Caroline Glick blasts NeoCons and explains the Jacksonian foreign policy model

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THE NEOCONSERVATIVE preference for populist forces over authoritarian ones propelled leading neoconservative thinkers and former Bush administration officials to enthusiastically support the anti-Mubarak protesters in Tahrir Square in Cairo in January. And their criticism of Obama for not immediately joining the protesters and calling for Mubarak’s removal from power was instrumental in convincing Obama to abandon Mubarak. Between those who predicted a flowering liberal democracy in a post-Mubarak Egypt and those who predicted the empowerment of radical, Muslim Brotherhood aligned forces in a post-Mubarak Egypt, it is clear today that the latter were correct. Moreover, we see that the US’s abandonment of its closest ally in the Arab world has all but destroyed America’s reputation as a credible, trustworthy ally throughout the region. In the wake of Mubarak’s ouster, the Saudis have effectively ended their strategic alliance with the US and are seeking to replace the US with China, Russia and India. In a similar fashion, the neoconservatives were quick to support Obama’s decision to use military force to oust Libyan leader Muammar Gaddafi from power in March. The fact that unlike Syria’s Bashar Assad and Iran’s ayatollahs, Gaddafi gave up his nuclear proliferation program in 2004 was of no importance. The fact that from the outset there was evidence that al-Qaida terrorists are members of the US-supported Libyan opposition, similarly made little impact on the neoconservatives who supported Obama’s decision to set conditions that would enable “democracy” to take root in Libya. The fact that the US has no clear national interest at stake in Libya was brushed aside. The fact that Obama lacked congressional sanction for committing US troops to battle was also largely ignored. Neoconservative writers have castigated opponents of US military involvement in Libya as isolationists. In so doing, they placed Republican politicians like presidential candidate Rep. Michele Bachmann and former Alaska governor Sarah Palin in the same pile as presidential candidate Rep. Ron Paul and Pat Buchanan. The very notion that robust internationalists such as Bachmann and Palin could be thrown in with ardent isolationists like Paul and Buchanan is appalling. But it is of a piece with the prevailing, false notion being argued by dominant voices in neoconservative circles that “you’re either with us or you’re with the Buchananites.” In truth, the dominant foreign policy in the Republican Party, and to a degree, in American society as a whole, is neither neoconservativism nor isolationism. For lack of a better name, it is what historian Walter Russell Mead has referred to as Jacksonianism, after Andrew Jackson, the seventh president of the US. As Mead noted in a 1999 article in The National Interest titled “The Jacksonian Tradition,” the most popular and enduring US model for foreign policy is far more flexible than either the isolationist or the neoconservative model. According to Mead, the Jacksonian foreign policy model involves a few basic ideas. The US is different from the rest of the world, and therefore the US should not try to remake the world in its own image by claiming that everyone is basically the same. The US must ensure its honor abroad by abiding by its commitments and maintaining its standing with its allies. The US must take action to defend its interests. The US must fight to win or not fight at all. The US should only respect those foes that fight by the same rules as the US does. THE US president that hewed closest to these basic guidelines in recent times was Ronald Reagan. A Jacksonian president would understand that using US power to overthrow a largely neutered US foe like Gaddafi in favor of a suspect opposition movement is not a judicious use of US power. Indeed, a Jacksonian president would recognize that it would be far better to expend the US’s power to overthrow Syrian President Bashar Assad – an open and active foe of the US – and so influence the nature of a post-Assad government. For all the deficiencies of the neoconservative worldview, at least the neoconservatives act out of a deep-seated belief that the US is a force for good in the world and out of concern for maintaining America’s role as the leader of the free world. In stark contrast, Obama’s foreign policy is based on a fundamental anti-American view of the US and a desire to end the US’s role as the leading world power. And the impact of Obama’s foreign policy on US and global security has been devastating. Read the whole thing.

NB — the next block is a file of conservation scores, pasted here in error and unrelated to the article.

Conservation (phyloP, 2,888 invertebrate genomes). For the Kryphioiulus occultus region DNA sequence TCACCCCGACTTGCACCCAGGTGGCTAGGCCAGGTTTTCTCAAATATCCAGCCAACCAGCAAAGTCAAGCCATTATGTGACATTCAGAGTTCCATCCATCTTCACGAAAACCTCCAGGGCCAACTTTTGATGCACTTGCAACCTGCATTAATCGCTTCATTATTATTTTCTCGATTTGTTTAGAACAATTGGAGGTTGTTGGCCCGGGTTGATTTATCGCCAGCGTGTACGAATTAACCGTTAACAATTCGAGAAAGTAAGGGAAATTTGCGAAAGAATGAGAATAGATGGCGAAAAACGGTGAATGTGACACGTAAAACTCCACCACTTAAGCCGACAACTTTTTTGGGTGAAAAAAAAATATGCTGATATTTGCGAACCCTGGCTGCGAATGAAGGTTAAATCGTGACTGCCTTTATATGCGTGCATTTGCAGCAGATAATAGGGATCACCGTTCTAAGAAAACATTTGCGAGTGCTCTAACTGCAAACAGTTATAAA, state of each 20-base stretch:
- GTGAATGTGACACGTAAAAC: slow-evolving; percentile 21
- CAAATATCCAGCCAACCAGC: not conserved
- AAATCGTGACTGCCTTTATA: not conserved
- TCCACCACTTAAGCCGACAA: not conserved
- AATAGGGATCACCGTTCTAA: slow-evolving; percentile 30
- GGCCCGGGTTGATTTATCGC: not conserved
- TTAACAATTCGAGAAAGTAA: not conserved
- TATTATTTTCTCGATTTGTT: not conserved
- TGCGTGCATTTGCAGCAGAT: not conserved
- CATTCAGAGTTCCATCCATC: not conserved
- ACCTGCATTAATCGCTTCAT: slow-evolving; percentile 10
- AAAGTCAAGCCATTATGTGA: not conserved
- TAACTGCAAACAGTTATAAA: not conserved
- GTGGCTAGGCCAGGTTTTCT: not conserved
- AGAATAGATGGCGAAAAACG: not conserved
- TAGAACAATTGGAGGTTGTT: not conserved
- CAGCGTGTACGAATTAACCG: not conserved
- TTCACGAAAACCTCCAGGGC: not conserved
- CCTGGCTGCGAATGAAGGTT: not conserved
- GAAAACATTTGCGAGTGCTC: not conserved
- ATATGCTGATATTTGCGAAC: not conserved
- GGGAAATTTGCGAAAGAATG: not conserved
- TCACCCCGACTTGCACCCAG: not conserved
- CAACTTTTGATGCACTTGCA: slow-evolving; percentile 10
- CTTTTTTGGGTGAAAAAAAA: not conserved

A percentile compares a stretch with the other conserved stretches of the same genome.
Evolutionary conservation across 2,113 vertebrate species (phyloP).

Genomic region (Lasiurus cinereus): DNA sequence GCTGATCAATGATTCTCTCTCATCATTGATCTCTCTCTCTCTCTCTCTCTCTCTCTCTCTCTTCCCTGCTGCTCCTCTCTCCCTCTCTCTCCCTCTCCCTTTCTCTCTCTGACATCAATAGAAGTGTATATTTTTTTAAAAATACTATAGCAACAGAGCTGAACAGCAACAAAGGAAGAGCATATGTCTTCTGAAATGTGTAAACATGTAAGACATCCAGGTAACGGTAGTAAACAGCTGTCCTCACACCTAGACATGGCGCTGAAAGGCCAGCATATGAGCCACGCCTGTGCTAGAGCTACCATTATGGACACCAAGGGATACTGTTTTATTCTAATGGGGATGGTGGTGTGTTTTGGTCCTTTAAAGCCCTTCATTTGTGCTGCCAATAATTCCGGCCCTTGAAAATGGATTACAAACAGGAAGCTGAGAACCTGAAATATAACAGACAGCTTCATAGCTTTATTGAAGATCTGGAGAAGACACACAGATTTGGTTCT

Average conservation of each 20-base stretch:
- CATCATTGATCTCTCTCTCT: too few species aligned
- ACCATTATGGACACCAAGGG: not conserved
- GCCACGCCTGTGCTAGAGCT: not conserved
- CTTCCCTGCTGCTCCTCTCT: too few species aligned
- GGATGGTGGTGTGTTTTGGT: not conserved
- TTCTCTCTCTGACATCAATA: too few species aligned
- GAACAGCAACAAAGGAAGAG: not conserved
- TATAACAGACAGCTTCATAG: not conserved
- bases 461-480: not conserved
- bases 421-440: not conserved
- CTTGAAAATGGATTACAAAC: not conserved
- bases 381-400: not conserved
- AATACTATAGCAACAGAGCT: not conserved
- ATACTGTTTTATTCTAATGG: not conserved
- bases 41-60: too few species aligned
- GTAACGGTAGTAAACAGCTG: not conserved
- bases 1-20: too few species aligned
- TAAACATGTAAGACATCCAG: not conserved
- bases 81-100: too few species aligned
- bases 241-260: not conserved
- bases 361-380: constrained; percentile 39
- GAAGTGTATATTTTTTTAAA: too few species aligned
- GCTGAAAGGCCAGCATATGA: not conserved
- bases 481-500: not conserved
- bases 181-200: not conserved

It will be interesting to see if Caroline endorses anyone in the Republican primaries. Note that the main principle of Jacksonian foreign policy is one that Obama has rejected: American exceptionalism.


The US is different from the rest of the world, and therefore the US should not try to remake the world in its own image by claiming that everyone is basically the same? There goes the Jeane Kirkpatrick doctrine.

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